By Tom Hagy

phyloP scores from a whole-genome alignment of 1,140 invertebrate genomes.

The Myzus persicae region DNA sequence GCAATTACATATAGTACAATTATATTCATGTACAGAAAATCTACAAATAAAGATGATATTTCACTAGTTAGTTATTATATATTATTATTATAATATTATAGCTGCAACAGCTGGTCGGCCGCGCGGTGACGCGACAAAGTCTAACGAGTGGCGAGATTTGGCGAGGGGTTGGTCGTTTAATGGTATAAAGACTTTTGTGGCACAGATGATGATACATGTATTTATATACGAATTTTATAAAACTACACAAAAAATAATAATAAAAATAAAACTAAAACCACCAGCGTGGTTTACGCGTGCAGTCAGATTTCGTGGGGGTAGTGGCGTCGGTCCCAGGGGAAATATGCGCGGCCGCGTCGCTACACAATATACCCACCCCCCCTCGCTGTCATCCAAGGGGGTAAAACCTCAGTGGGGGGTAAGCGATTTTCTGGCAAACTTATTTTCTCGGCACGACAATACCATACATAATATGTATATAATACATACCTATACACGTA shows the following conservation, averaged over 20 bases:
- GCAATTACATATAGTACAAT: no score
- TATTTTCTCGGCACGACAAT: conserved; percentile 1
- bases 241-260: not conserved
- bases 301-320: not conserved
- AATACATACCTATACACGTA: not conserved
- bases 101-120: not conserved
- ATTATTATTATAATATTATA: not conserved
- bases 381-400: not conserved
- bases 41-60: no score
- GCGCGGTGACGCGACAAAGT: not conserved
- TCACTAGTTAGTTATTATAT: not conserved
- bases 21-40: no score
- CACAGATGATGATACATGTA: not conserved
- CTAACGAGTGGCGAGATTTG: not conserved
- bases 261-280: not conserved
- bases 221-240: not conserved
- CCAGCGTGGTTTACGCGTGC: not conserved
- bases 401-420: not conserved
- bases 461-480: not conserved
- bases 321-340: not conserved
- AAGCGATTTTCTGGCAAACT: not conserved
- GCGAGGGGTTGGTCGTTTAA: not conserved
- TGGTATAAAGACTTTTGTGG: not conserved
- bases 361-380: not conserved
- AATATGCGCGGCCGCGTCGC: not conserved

“A floating toilet, a floating Petri dish, a floating hell.” These are hardly the words you want to see associated with your company. But those are just some of the phrases Carnival Cruise Lines has been seeing linked to its brand in the wake of the debacle caused by an engine room fire aboard the cruise ship Triumph, which crippled the 100-ton vessel and sent 4,000 passengers and crew on a slow and trying journey to Mobile, Ala. For some of us who kept continuous cable news coverage rolling in the background, the sight of the leaning Triumph conjured up the image of some mythical Hell Ship on which people drift for centuries without showers, bathrooms, air conditioning, heat or a fresh TicTac, a shortcoming made worse by a menu comprising nothing but onion sandwiches, until it is decided by Satan himself which of the unlucky passengers should ultimately hang fireproof curtains for all eternity. Unfortunately, that isn’t too far from how the first lawsuit against Carnival reads. In an article I wrote for the LexisNexis In-House Advisory, I discussed an Oxford Metrica study which recommends, among other things, that the first step to protecting your organization’s reputation is to know what it’s worth. “This will measure the size of the asset and facilitate benchmarking of different aspects of reputation performance both over time and against selected peer groups,” the report says, adding that you must know what drives your reputation and you must take great care to monitor its health. Read the full story.